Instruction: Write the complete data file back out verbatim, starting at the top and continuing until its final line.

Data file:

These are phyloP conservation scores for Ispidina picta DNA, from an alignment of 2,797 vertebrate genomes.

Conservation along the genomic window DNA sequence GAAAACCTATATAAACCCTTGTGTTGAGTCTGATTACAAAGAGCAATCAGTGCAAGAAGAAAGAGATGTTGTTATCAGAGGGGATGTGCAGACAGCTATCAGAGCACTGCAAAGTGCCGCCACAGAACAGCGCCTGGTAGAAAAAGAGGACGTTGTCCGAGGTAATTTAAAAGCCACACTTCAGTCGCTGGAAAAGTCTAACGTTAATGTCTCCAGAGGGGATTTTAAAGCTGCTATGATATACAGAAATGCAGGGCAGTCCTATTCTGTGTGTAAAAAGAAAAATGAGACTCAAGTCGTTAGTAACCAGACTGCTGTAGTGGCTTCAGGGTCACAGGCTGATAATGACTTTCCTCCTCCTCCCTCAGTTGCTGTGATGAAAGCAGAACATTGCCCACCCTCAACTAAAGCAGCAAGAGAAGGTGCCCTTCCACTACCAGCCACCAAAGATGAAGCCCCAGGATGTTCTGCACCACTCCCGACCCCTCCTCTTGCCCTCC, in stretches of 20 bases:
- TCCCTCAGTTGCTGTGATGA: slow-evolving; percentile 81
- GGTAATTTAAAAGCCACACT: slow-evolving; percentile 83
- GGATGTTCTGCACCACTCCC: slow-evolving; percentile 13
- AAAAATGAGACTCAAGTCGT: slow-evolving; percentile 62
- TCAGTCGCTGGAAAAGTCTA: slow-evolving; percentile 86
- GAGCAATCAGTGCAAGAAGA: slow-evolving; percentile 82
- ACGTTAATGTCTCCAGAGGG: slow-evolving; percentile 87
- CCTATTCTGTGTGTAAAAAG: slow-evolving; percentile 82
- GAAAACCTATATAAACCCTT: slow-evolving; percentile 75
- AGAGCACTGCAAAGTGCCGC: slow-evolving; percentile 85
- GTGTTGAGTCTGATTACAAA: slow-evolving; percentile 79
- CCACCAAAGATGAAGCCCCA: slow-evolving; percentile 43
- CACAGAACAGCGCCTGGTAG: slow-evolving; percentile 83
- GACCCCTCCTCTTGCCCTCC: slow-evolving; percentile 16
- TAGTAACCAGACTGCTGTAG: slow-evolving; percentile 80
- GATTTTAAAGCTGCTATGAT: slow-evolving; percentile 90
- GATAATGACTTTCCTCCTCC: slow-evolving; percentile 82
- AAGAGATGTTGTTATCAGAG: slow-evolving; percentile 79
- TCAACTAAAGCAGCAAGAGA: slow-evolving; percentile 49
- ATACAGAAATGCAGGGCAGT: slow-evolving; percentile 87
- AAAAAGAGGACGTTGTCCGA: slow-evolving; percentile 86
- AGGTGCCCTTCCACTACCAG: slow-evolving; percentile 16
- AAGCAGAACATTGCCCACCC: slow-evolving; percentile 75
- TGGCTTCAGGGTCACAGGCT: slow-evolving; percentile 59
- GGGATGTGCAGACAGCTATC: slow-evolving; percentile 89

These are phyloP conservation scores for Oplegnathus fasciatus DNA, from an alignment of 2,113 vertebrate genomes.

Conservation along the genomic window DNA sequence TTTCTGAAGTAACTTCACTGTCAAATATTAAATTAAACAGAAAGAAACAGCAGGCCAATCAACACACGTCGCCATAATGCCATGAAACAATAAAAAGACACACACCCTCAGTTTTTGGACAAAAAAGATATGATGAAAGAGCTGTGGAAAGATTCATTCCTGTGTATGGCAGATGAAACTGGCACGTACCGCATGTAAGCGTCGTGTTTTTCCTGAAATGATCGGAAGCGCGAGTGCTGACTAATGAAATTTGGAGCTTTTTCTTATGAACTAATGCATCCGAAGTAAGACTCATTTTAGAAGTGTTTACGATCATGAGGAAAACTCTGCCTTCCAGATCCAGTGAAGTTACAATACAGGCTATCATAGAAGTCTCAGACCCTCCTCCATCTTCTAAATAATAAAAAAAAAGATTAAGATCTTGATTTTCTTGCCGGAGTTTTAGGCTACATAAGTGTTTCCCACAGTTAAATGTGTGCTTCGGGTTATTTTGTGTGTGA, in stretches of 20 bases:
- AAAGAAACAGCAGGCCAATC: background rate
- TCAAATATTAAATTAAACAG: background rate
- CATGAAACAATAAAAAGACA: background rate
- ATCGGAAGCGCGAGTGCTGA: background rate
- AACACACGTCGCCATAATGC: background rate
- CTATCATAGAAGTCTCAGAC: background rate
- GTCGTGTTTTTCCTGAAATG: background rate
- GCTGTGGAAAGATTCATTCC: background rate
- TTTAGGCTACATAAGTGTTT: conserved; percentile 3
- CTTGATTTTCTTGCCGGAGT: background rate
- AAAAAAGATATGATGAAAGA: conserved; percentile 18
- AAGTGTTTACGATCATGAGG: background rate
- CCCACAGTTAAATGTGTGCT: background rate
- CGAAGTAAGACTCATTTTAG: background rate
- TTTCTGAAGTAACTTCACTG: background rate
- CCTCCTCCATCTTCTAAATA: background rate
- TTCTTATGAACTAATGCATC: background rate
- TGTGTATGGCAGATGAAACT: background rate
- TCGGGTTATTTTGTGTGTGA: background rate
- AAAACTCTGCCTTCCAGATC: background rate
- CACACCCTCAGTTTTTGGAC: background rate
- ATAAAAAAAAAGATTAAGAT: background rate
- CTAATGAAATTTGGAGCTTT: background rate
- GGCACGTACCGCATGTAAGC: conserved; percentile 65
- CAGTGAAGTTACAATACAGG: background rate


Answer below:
These are phyloP conservation scores for Ispidina picta DNA, from an alignment of 2,797 vertebrate genomes.

Conservation along the genomic window DNA sequence GAAAACCTATATAAACCCTTGTGTTGAGTCTGATTACAAAGAGCAATCAGTGCAAGAAGAAAGAGATGTTGTTATCAGAGGGGATGTGCAGACAGCTATCAGAGCACTGCAAAGTGCCGCCACAGAACAGCGCCTGGTAGAAAAAGAGGACGTTGTCCGAGGTAATTTAAAAGCCACACTTCAGTCGCTGGAAAAGTCTAACGTTAATGTCTCCAGAGGGGATTTTAAAGCTGCTATGATATACAGAAATGCAGGGCAGTCCTATTCTGTGTGTAAAAAGAAAAATGAGACTCAAGTCGTTAGTAACCAGACTGCTGTAGTGGCTTCAGGGTCACAGGCTGATAATGACTTTCCTCCTCCTCCCTCAGTTGCTGTGATGAAAGCAGAACATTGCCCACCCTCAACTAAAGCAGCAAGAGAAGGTGCCCTTCCACTACCAGCCACCAAAGATGAAGCCCCAGGATGTTCTGCACCACTCCCGACCCCTCCTCTTGCCCTCC, in stretches of 20 bases:
- TCCCTCAGTTGCTGTGATGA: slow-evolving; percentile 81
- GGTAATTTAAAAGCCACACT: slow-evolving; percentile 83
- GGATGTTCTGCACCACTCCC: slow-evolving; percentile 13
- AAAAATGAGACTCAAGTCGT: slow-evolving; percentile 62
- TCAGTCGCTGGAAAAGTCTA: slow-evolving; percentile 86
- GAGCAATCAGTGCAAGAAGA: slow-evolving; percentile 82
- ACGTTAATGTCTCCAGAGGG: slow-evolving; percentile 87
- CCTATTCTGTGTGTAAAAAG: slow-evolving; percentile 82
- GAAAACCTATATAAACCCTT: slow-evolving; percentile 75
- AGAGCACTGCAAAGTGCCGC: slow-evolving; percentile 85
- GTGTTGAGTCTGATTACAAA: slow-evolving; percentile 79
- CCACCAAAGATGAAGCCCCA: slow-evolving; percentile 43
- CACAGAACAGCGCCTGGTAG: slow-evolving; percentile 83
- GACCCCTCCTCTTGCCCTCC: slow-evolving; percentile 16
- TAGTAACCAGACTGCTGTAG: slow-evolving; percentile 80
- GATTTTAAAGCTGCTATGAT: slow-evolving; percentile 90
- GATAATGACTTTCCTCCTCC: slow-evolving; percentile 82
- AAGAGATGTTGTTATCAGAG: slow-evolving; percentile 79
- TCAACTAAAGCAGCAAGAGA: slow-evolving; percentile 49
- ATACAGAAATGCAGGGCAGT: slow-evolving; percentile 87
- AAAAAGAGGACGTTGTCCGA: slow-evolving; percentile 86
- AGGTGCCCTTCCACTACCAG: slow-evolving; percentile 16
- AAGCAGAACATTGCCCACCC: slow-evolving; percentile 75
- TGGCTTCAGGGTCACAGGCT: slow-evolving; percentile 59
- GGGATGTGCAGACAGCTATC: slow-evolving; percentile 89

These are phyloP conservation scores for Oplegnathus fasciatus DNA, from an alignment of 2,113 vertebrate genomes.

Conservation along the genomic window DNA sequence TTTCTGAAGTAACTTCACTGTCAAATATTAAATTAAACAGAAAGAAACAGCAGGCCAATCAACACACGTCGCCATAATGCCATGAAACAATAAAAAGACACACACCCTCAGTTTTTGGACAAAAAAGATATGATGAAAGAGCTGTGGAAAGATTCATTCCTGTGTATGGCAGATGAAACTGGCACGTACCGCATGTAAGCGTCGTGTTTTTCCTGAAATGATCGGAAGCGCGAGTGCTGACTAATGAAATTTGGAGCTTTTTCTTATGAACTAATGCATCCGAAGTAAGACTCATTTTAGAAGTGTTTACGATCATGAGGAAAACTCTGCCTTCCAGATCCAGTGAAGTTACAATACAGGCTATCATAGAAGTCTCAGACCCTCCTCCATCTTCTAAATAATAAAAAAAAAGATTAAGATCTTGATTTTCTTGCCGGAGTTTTAGGCTACATAAGTGTTTCCCACAGTTAAATGTGTGCTTCGGGTTATTTTGTGTGTGA, in stretches of 20 bases:
- AAAGAAACAGCAGGCCAATC: background rate
- TCAAATATTAAATTAAACAG: background rate
- CATGAAACAATAAAAAGACA: background rate
- ATCGGAAGCGCGAGTGCTGA: background rate
- AACACACGTCGCCATAATGC: background rate
- CTATCATAGAAGTCTCAGAC: background rate
- GTCGTGTTTTTCCTGAAATG: background rate
- GCTGTGGAAAGATTCATTCC: background rate
- TTTAGGCTACATAAGTGTTT: conserved; percentile 3
- CTTGATTTTCTTGCCGGAGT: background rate
- AAAAAAGATATGATGAAAGA: conserved; percentile 18
- AAGTGTTTACGATCATGAGG: background rate
- CCCACAGTTAAATGTGTGCT: background rate
- CGAAGTAAGACTCATTTTAG: background rate
- TTTCTGAAGTAACTTCACTG: background rate
- CCTCCTCCATCTTCTAAATA: background rate
- TTCTTATGAACTAATGCATC: background rate
- TGTGTATGGCAGATGAAACT: background rate
- TCGGGTTATTTTGTGTGTGA: background rate
- AAAACTCTGCCTTCCAGATC: background rate
- CACACCCTCAGTTTTTGGAC: background rate
- ATAAAAAAAAAGATTAAGAT: background rate
- CTAATGAAATTTGGAGCTTT: background rate
- GGCACGTACCGCATGTAAGC: conserved; percentile 65
- CAGTGAAGTTACAATACAGG: background rate